First, we believe the gay position as we hear it undermines the anthropology of the Gospel. It undermines the teaching concerning the inherent sinfulness of the creature before the Creator. It wants to exempt a particular category of persons, gay men and women, from Original Sin on the basis that they are "created" a certain way, therefore how can it be wrong? For reasons beyond our human understanding we are all created sinners: distorted, inverted, libidinal and narcissistic. Our baggage is psycho-genetic, not the sum of our deeds. The gay argument confuses creation with redemption – as in the old 1970’s poster "God don’t make no junk". That was a half truth then, and it is a half truth now. The core, universal, and seemingly impenetrable claim of the gay lobby is this: If I came into the world this way, then how can it be wrong? That claim is in opposition to the classic Christian doctrine, Catholic, Orthodox, and Protestant, of the human being as being intrinsically and inherently fallen in all cases. The claim is Arminian explicity and Pelagian implicitly.

If the anthropology is flawed, then inevitably the soteriology is flawed. If "God don’ t make no junk", then what need is there for a Savior? Why did Christ have to die on the Cross, if the need of the human race were not rooted in our paralysis and inability to help ourselves? The result of an overly high anthropology is an overly low soteriology.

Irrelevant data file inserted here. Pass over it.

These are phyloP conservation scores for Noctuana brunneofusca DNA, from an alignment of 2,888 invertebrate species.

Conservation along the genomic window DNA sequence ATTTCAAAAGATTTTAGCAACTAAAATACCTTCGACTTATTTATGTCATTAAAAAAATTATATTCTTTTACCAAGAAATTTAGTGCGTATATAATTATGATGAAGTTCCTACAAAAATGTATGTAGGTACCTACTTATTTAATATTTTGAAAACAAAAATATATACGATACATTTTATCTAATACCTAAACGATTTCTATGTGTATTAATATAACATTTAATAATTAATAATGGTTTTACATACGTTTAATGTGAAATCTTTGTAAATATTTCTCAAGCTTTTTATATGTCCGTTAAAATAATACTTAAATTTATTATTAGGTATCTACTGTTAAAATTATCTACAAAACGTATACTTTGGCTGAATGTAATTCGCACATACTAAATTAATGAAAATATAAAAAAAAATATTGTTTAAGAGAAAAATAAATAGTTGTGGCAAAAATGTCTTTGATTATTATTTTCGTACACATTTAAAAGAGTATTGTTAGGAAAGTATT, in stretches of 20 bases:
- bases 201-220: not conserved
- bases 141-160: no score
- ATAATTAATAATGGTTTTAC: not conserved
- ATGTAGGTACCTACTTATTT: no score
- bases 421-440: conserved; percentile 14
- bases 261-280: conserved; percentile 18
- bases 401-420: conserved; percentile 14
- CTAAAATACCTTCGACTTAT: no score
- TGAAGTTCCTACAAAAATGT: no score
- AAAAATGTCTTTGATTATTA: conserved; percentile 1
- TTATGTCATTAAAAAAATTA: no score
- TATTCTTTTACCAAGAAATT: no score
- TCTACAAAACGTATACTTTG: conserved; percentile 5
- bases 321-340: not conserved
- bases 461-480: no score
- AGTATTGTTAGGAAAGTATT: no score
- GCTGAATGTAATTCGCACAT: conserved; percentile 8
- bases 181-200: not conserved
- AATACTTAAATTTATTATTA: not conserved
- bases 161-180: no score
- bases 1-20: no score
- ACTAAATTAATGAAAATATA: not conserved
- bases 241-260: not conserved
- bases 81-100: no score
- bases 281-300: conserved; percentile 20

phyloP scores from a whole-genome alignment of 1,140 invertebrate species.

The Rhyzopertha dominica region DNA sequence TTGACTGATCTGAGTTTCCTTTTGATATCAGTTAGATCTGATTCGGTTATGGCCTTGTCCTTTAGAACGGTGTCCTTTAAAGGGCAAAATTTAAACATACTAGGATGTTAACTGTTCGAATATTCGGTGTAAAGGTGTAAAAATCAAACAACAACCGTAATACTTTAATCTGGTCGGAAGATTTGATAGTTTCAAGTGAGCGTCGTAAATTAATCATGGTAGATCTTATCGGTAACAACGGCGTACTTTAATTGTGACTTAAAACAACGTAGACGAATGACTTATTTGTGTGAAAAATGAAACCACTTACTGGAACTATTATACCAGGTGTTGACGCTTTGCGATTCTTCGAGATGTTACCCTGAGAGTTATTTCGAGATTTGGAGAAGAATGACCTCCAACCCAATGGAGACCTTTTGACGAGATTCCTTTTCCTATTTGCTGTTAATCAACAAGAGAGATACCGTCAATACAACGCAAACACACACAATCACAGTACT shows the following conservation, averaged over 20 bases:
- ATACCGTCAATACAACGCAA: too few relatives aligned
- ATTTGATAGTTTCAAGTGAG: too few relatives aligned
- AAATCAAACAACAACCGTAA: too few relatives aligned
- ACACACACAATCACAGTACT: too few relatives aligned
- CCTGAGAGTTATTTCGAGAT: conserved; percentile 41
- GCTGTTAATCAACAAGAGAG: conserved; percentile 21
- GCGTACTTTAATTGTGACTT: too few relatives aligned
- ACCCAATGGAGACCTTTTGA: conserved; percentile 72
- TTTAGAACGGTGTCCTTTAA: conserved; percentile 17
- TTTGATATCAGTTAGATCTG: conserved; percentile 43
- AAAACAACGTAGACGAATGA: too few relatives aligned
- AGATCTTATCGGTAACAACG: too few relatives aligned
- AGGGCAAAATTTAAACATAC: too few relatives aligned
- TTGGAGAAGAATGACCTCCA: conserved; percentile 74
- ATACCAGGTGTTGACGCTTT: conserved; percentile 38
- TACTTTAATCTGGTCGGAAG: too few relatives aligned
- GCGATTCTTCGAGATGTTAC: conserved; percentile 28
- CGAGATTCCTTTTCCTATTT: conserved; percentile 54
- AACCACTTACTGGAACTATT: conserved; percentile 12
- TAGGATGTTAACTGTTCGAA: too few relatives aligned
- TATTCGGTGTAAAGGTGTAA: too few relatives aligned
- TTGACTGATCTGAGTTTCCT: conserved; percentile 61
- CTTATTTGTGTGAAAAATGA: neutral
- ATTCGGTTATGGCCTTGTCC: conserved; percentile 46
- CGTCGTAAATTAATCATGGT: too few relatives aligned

The result of an overly low soteriology is a weak Christology. If Christ is not a Savior in the full and plain sense of the word, then He did not have to be God. The whole encounter of Jesus with the Pharisees in Mark, Chapter Two, when he made a connection between his divine authority and the forgiveness of sins, ceases to mean anything. High anthropology means low soteriology means inadequate Christology.

Finally, the Trinitarian implications of the weak Christology implicit in the gay lobby’ s argument – become now the Episcopal Church’s argument – are devastating. The Son who is no Saviour becomes automatically subordinate to the Father. We are quickly into Arianism and what we today call unitarianism. Now most theological liberals I know in ECUSA insist that they are Trinitarian Christians. And I believe them. But I wonder whether they have realized the implications for the whole of theology of the overly high anthropology of the arguments we have been hearing from the gay lobby and their friends. Please, think through the implications of a weakened profile of Original Sin.

The second "theological" argument traditionalists want to use is the hermeneutical one. I myself think this is second in importance to the theological "domino effect" I have just tried to spell out. The hermeneutical objection to the Robinson consecration is very important, but it is not decisive in quite the same way the argument from anthropology is. Nevertheless, we believe the plain and unexceptioned meaning of the Bible is against the practice of homosexuality in all cases. We cannot get around this. And I am grateful when folk on the other side acknowledge and do not try to weasel out of the "fact on the ground" of the Biblical voice against their idea. Yes, I realize there are wholly inclusive implications to Jesus’ and Paul’ s Gospel, but they stop at the Rubicon of homosexual practice.